State restrictions not associated with reduced opioid misuse among disabled adults

The adoption of various state laws did not affect rates of opioid prescription or strength of dose.
The adoption of various state laws did not affect rates of opioid prescription or strength of dose.

Controlled substance laws are not associated with reductions in hazardous opioid use or overdose among disabled Medicare beneficiaries, according to research published in the New England Journal of Medicine.

Ellen Meara, PhD, Dartmouth Institute for Health Policy and Clinical Practice, Lebanon, New Hampshire, and colleagues, analyzed the associations between prescription-opioid receipt and state-level controlled-substance laws. Data were collected for disabled Medicare beneficiaries between the ages of 21 and 64 who were alive between 2006 and 2012 (8.7 million person-years). The researchers examined the annual prevalence of beneficiaries with 4 or more opioid prescribers, prescriptions yielding a daily morphine-equivalent dose (MED) greater than 120 mg, and treatment for nonfatal prescription opioid overdose, and estimated how opioid outcomes differed based on 8 types of state-level laws.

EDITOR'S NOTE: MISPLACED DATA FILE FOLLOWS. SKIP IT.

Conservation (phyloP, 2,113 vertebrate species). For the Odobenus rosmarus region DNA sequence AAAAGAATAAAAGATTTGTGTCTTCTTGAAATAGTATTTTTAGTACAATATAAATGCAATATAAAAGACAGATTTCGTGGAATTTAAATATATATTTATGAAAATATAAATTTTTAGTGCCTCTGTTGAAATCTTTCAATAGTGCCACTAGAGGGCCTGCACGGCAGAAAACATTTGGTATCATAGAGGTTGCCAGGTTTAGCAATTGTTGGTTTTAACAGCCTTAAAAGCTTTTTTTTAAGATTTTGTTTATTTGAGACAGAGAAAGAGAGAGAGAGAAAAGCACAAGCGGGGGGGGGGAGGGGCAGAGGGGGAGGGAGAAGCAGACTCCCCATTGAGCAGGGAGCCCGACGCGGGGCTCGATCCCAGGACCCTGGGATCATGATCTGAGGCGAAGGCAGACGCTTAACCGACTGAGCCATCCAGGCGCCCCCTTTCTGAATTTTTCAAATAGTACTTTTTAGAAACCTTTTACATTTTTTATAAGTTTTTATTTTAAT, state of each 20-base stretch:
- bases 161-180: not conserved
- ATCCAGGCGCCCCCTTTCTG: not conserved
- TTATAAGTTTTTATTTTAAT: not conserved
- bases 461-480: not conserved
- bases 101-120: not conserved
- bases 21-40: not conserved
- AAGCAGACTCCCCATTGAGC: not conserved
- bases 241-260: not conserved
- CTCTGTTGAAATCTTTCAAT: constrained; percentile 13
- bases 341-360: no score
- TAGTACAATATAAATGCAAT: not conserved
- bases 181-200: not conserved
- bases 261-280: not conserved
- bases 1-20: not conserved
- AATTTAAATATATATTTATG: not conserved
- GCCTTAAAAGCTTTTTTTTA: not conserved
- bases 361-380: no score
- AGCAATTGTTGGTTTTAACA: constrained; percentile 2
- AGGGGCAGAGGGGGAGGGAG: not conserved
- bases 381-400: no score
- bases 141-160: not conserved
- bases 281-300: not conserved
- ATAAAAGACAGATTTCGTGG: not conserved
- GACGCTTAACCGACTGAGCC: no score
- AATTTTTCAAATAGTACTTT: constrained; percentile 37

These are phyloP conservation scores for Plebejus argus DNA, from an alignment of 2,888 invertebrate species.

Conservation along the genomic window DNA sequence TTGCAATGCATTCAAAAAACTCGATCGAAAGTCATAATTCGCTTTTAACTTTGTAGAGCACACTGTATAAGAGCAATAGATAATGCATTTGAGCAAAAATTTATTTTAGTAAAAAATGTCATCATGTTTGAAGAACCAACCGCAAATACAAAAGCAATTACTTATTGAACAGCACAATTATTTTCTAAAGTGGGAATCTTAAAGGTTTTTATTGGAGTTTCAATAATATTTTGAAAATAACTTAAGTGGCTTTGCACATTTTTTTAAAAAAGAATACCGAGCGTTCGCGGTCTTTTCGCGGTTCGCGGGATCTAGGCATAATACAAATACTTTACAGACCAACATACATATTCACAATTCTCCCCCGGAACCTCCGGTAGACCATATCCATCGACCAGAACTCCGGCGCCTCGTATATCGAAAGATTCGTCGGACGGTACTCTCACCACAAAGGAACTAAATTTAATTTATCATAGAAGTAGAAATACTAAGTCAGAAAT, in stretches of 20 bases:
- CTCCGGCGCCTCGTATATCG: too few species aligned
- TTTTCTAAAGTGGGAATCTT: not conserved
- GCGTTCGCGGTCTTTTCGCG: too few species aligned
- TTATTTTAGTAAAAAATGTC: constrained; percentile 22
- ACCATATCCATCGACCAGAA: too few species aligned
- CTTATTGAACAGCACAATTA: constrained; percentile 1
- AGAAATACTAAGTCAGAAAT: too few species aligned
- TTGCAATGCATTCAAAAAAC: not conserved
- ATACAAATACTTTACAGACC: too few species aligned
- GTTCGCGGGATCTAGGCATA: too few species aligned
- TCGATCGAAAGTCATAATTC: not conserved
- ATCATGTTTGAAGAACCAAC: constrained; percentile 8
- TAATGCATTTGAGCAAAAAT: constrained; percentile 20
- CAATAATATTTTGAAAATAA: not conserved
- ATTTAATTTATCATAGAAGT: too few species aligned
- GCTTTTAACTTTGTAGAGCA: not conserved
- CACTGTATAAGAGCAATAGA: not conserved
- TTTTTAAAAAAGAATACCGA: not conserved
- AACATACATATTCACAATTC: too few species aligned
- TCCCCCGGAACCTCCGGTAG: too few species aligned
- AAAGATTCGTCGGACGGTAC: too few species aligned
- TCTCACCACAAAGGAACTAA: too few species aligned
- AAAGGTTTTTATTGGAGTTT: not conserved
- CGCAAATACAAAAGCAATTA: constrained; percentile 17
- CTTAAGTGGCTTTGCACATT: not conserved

Between 2006 and 2012, states added 81 controlled substance laws. In 2012, 47% of Medicare beneficiaries filled opioid prescriptions, 8% had 4 or more opioid prescribers, 5% had a daily MED greater than 120 mg, and 0.3% were treated for nonfatal prescription opioid overdose.

“We observed no significant associations between opioid outcomes and specific types of laws or the number of types enacted,” concluded Dr Meara. “For example, the percentage of beneficiaries with a prescription yielding a daily MED of more than 120 mg did not decline after adoption of a prescription drug monitoring program.”

Reference

  1. Meara E, Horowitz JR, Powell W, et al. State legal restrictions and prescription opioid use among disabled adults. N Engl J Med. 2016; doi: 10.1056/NEJMsa1514387
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